We just concluded a series a couple weeks ago in our Sunday morning high school group that I had a lot of fun putting together. Over the course of three weeks we tackled the question of faith and science. For me, there was a basic, underlying purpose to the series as a whole; we know that, depending on the survey, something like 60-80% of young people disappear from the church when they finish high school. We also know that the number one reason given for this is over the issue of science and faith; that for many young people, their church’s present it as an either/or scenario, that you can only choose one. And when they see compelling evidence for scientific claims that conflict with what their church’s taught them growing up, they feel like they don’t have a choice. My goal was to help reframe the question, to give students room to reconcile faith and science without dictating a ‘right’ answer.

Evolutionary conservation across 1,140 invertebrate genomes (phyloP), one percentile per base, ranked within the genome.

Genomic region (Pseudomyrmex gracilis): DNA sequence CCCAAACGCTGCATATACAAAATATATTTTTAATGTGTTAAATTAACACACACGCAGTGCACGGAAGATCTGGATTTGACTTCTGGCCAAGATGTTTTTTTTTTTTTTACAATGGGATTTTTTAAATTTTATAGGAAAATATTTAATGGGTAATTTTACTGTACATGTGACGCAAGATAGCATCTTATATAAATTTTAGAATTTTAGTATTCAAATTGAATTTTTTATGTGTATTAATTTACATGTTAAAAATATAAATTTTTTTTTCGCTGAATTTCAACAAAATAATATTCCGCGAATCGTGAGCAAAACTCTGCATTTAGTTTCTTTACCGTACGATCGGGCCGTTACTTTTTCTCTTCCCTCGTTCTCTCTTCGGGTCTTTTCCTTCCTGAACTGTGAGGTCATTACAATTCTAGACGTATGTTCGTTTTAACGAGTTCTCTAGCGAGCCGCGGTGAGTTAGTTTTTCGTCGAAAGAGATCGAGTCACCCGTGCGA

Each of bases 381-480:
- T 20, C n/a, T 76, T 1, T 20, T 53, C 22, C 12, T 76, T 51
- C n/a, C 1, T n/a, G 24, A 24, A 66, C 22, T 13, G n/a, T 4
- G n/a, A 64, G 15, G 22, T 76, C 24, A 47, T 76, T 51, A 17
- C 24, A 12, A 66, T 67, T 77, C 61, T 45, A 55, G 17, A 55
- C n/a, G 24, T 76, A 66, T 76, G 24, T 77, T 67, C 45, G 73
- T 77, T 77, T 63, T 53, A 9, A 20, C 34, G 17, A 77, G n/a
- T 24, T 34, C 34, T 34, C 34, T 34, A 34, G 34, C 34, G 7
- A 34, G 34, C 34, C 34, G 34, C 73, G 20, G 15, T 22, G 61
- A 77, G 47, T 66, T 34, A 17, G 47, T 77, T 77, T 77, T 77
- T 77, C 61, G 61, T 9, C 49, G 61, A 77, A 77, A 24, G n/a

I’m a nerd, so yes, I lifted the title, and the weekly titles, from ‘The Hitchhiker’s Guide to the Galaxy.” I also used Doctor Who and A Wrinkle in Time as well. More importantly, I drew on a LOT of theologians who have done far better work on this topic than I ever could to help shape the content. Here’s what the three weeks looked like (click the title to hear the audio):
- The Ultimate Question: We kicked off the series by wrestling with the question of whether or not we are asking the right questions when it comes to faith and science. What is the ultimate purpose of scripture? Does our cultural values give us unexpected bias while we read these ancient documents?
- Don’t Panic: We continued the series by taking a closer look at different theories of origins, ancient cultural values and beliefs, and Genesis 1. Is it possible to have different beliefs regarding origins and still honor God? How would the ancients have understood the first chapter of Genesis, and how should that inform our reading of it? Whatever you do, don’t panic!
- Mostly Harmless: We concluded the series by comparing the creation narratives of humanity in Genesis 1 and 2. How do we explain the dramatically different order of creation found in these opening chapters of the Bible? In exploring how the ancients would have understood the Hebrew terminology used in both accounts, reconciling the two accounts is possible.
Anyway, it was a fun series to work on … and I’m hoping to continue to refine and adjust the content in the years to come.